Tuesday, 15 January 2008

Losses could be more than Dh432m

Losses could be more than Dh432m
Gulf News Report Published: January 15, 2008, 01:23

Dubai: Dubai's economy may have suffered a loss of more than Dh432 million as a result of the shutdown caused by US President George W. Bush's visit, according to estimates based on the emirate's gross domestic product.

Dubai's GDP in 2006 reached Dh157 billion (nearly $43 billion). If trade comes to a standstill, then the emirate, the Gulf's largest trading hub and the major supply line, might have just lost Dh1 billion in export, import and re-export business for the day.

Dubai's first-quarter trade crossed Dh91.71 billion last year, translating to a total annual trade volume of Dh366.85 billion.

While the financial loss due to suspension in business activities may be quantifiable, it is difficult to put a value on lost opportunities, business analysts said, speaking on condition of anonymity.

Public and private sector activity in the region's business and tourism hub was severely curtailed as the city's major roads were blocked to allow unhindered movement for the US leader and his entourage.

"Today being Monday, we had so many conference calls and meetings. We could not do anything," said a senior official of an international accounting firm.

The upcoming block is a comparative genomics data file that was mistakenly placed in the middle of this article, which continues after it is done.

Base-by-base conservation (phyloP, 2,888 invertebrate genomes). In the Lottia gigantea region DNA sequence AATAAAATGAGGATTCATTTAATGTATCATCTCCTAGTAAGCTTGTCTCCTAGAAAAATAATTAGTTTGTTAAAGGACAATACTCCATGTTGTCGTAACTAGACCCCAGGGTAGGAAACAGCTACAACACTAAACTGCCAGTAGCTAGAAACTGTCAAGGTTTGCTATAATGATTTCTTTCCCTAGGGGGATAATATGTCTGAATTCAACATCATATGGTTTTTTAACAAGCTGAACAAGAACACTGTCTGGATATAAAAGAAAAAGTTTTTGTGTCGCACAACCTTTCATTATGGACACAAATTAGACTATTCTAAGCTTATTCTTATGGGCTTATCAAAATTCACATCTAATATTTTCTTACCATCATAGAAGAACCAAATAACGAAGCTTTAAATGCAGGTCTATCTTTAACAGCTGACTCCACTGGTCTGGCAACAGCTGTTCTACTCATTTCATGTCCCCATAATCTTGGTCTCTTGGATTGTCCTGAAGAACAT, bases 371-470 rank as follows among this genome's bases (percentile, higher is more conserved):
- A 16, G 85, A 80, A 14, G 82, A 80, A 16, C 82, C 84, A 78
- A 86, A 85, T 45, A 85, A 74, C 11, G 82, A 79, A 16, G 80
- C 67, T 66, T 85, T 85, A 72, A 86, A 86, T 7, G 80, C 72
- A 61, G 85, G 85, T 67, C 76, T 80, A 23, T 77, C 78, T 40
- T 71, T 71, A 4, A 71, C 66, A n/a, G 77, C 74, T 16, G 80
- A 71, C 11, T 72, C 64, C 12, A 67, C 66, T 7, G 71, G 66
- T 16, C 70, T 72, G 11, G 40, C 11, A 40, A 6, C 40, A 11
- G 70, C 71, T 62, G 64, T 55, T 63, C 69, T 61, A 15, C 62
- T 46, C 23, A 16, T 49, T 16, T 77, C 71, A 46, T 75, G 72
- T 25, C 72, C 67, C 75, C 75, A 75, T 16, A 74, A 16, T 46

"Because it was an emergency shutdown, there was not enough time for companies to reorganise their schedules. It must have been planned in advance and opportunity losses could have been avoided had the announcement come earlier," he added.

Offices at the Dubai International Financial Centre (DIFC) were closed and the Dubai International Financial Exchange did not trade. Although people working there were not barred from being in their offices, it was hard to get to work because of the blocked roads.

There are about 500 companies operating at the DIFC who employ 7,000 to 10,000 "knowledge workers" or professionals.

More than 5,000 companies are currently under operation in Jebel Ali Free Zone, that was shut down.

According to the Dubai Chamber of Commerce and Industry, the number of companies registered with it, crossed 100,000 last year - almost all were partially shut down, except for some neighbourhood stores and shops.

One chartered accountant said the shutdown could also be looked at in a "positive" way as any untoward incident during Bush's visit could have a long-term impact on the country's economy.

"Everybody is losing money, factories have lost production and services are shut. But let's look at the positive side also. We could not afford anything going wrong with this visit. In the coming days some of the losses can be recouped from increased business activity," he said.

Hotel guests had a difficult time trying to figure out what was going and were not sure whether taxis were running.

Paradoxically, when other businesses suffered, food and beverage outlets at Dubai's expensive beach hotels made more money.

With cloudy skies not even allowing them to get a suntan, guests at these hotels were busy eating and drinking indoors.

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